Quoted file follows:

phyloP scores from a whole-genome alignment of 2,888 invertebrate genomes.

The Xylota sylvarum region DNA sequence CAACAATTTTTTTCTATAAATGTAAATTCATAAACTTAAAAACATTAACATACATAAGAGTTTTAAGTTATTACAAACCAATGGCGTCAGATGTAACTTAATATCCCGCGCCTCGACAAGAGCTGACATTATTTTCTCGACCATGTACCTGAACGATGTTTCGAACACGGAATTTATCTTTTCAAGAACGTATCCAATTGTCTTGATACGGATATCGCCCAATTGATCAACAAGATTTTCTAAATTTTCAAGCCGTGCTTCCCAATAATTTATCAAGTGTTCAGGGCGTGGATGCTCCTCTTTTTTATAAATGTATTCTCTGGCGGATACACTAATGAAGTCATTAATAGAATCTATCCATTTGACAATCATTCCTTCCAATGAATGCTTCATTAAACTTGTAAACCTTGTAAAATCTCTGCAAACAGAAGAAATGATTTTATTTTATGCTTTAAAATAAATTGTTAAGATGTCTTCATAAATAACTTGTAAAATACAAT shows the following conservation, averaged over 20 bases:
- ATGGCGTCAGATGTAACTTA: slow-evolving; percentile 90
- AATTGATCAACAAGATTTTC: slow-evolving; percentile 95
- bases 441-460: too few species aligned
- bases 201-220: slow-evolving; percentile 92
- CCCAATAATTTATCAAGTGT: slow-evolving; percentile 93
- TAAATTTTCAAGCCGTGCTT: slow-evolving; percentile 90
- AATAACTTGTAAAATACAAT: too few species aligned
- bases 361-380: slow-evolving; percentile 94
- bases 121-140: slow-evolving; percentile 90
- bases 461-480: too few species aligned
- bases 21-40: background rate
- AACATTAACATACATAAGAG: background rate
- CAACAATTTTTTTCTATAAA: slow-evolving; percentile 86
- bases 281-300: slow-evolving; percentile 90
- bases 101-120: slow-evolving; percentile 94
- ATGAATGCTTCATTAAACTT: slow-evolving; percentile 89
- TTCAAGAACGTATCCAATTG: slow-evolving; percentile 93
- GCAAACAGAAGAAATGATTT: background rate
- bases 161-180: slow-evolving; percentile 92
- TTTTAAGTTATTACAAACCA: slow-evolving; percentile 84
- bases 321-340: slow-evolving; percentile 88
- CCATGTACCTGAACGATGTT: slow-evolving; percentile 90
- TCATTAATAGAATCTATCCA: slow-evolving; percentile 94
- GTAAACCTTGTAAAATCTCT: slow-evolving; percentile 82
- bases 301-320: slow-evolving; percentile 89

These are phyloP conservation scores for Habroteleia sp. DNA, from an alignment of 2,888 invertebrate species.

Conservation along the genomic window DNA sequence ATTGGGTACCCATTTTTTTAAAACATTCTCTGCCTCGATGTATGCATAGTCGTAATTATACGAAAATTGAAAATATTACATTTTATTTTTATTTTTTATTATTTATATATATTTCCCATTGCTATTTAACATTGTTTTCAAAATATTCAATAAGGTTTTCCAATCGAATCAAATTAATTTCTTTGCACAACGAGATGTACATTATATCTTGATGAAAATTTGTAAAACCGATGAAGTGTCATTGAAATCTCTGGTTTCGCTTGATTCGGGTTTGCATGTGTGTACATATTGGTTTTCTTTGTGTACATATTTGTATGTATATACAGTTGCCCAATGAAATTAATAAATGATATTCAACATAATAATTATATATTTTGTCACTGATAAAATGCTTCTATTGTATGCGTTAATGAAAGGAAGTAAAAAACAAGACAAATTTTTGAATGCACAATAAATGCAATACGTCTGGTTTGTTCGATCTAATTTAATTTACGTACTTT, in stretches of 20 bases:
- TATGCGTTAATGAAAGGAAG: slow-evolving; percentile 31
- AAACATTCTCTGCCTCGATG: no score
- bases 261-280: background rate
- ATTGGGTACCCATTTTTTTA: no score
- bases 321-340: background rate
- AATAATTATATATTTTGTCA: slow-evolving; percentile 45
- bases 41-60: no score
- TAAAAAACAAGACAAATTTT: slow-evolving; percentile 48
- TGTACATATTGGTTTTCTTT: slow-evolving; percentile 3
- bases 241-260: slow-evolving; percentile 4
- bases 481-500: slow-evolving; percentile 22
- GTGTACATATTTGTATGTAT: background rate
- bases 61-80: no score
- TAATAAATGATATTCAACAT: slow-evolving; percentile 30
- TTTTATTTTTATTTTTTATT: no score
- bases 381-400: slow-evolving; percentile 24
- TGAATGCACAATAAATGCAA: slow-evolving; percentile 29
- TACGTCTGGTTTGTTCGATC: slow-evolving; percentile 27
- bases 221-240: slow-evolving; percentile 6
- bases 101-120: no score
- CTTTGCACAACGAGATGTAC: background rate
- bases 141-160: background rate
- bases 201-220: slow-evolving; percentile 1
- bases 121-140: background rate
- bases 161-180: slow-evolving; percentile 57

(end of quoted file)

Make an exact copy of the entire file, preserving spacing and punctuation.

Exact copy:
phyloP scores from a whole-genome alignment of 2,888 invertebrate genomes.

The Xylota sylvarum region DNA sequence CAACAATTTTTTTCTATAAATGTAAATTCATAAACTTAAAAACATTAACATACATAAGAGTTTTAAGTTATTACAAACCAATGGCGTCAGATGTAACTTAATATCCCGCGCCTCGACAAGAGCTGACATTATTTTCTCGACCATGTACCTGAACGATGTTTCGAACACGGAATTTATCTTTTCAAGAACGTATCCAATTGTCTTGATACGGATATCGCCCAATTGATCAACAAGATTTTCTAAATTTTCAAGCCGTGCTTCCCAATAATTTATCAAGTGTTCAGGGCGTGGATGCTCCTCTTTTTTATAAATGTATTCTCTGGCGGATACACTAATGAAGTCATTAATAGAATCTATCCATTTGACAATCATTCCTTCCAATGAATGCTTCATTAAACTTGTAAACCTTGTAAAATCTCTGCAAACAGAAGAAATGATTTTATTTTATGCTTTAAAATAAATTGTTAAGATGTCTTCATAAATAACTTGTAAAATACAAT shows the following conservation, averaged over 20 bases:
- ATGGCGTCAGATGTAACTTA: slow-evolving; percentile 90
- AATTGATCAACAAGATTTTC: slow-evolving; percentile 95
- bases 441-460: too few species aligned
- bases 201-220: slow-evolving; percentile 92
- CCCAATAATTTATCAAGTGT: slow-evolving; percentile 93
- TAAATTTTCAAGCCGTGCTT: slow-evolving; percentile 90
- AATAACTTGTAAAATACAAT: too few species aligned
- bases 361-380: slow-evolving; percentile 94
- bases 121-140: slow-evolving; percentile 90
- bases 461-480: too few species aligned
- bases 21-40: background rate
- AACATTAACATACATAAGAG: background rate
- CAACAATTTTTTTCTATAAA: slow-evolving; percentile 86
- bases 281-300: slow-evolving; percentile 90
- bases 101-120: slow-evolving; percentile 94
- ATGAATGCTTCATTAAACTT: slow-evolving; percentile 89
- TTCAAGAACGTATCCAATTG: slow-evolving; percentile 93
- GCAAACAGAAGAAATGATTT: background rate
- bases 161-180: slow-evolving; percentile 92
- TTTTAAGTTATTACAAACCA: slow-evolving; percentile 84
- bases 321-340: slow-evolving; percentile 88
- CCATGTACCTGAACGATGTT: slow-evolving; percentile 90
- TCATTAATAGAATCTATCCA: slow-evolving; percentile 94
- GTAAACCTTGTAAAATCTCT: slow-evolving; percentile 82
- bases 301-320: slow-evolving; percentile 89

These are phyloP conservation scores for Habroteleia sp. DNA, from an alignment of 2,888 invertebrate species.

Conservation along the genomic window DNA sequence ATTGGGTACCCATTTTTTTAAAACATTCTCTGCCTCGATGTATGCATAGTCGTAATTATACGAAAATTGAAAATATTACATTTTATTTTTATTTTTTATTATTTATATATATTTCCCATTGCTATTTAACATTGTTTTCAAAATATTCAATAAGGTTTTCCAATCGAATCAAATTAATTTCTTTGCACAACGAGATGTACATTATATCTTGATGAAAATTTGTAAAACCGATGAAGTGTCATTGAAATCTCTGGTTTCGCTTGATTCGGGTTTGCATGTGTGTACATATTGGTTTTCTTTGTGTACATATTTGTATGTATATACAGTTGCCCAATGAAATTAATAAATGATATTCAACATAATAATTATATATTTTGTCACTGATAAAATGCTTCTATTGTATGCGTTAATGAAAGGAAGTAAAAAACAAGACAAATTTTTGAATGCACAATAAATGCAATACGTCTGGTTTGTTCGATCTAATTTAATTTACGTACTTT, in stretches of 20 bases:
- TATGCGTTAATGAAAGGAAG: slow-evolving; percentile 31
- AAACATTCTCTGCCTCGATG: no score
- bases 261-280: background rate
- ATTGGGTACCCATTTTTTTA: no score
- bases 321-340: background rate
- AATAATTATATATTTTGTCA: slow-evolving; percentile 45
- bases 41-60: no score
- TAAAAAACAAGACAAATTTT: slow-evolving; percentile 48
- TGTACATATTGGTTTTCTTT: slow-evolving; percentile 3
- bases 241-260: slow-evolving; percentile 4
- bases 481-500: slow-evolving; percentile 22
- GTGTACATATTTGTATGTAT: background rate
- bases 61-80: no score
- TAATAAATGATATTCAACAT: slow-evolving; percentile 30
- TTTTATTTTTATTTTTTATT: no score
- bases 381-400: slow-evolving; percentile 24
- TGAATGCACAATAAATGCAA: slow-evolving; percentile 29
- TACGTCTGGTTTGTTCGATC: slow-evolving; percentile 27
- bases 221-240: slow-evolving; percentile 6
- bases 101-120: no score
- CTTTGCACAACGAGATGTAC: background rate
- bases 141-160: background rate
- bases 201-220: slow-evolving; percentile 1
- bases 121-140: background rate
- bases 161-180: slow-evolving; percentile 57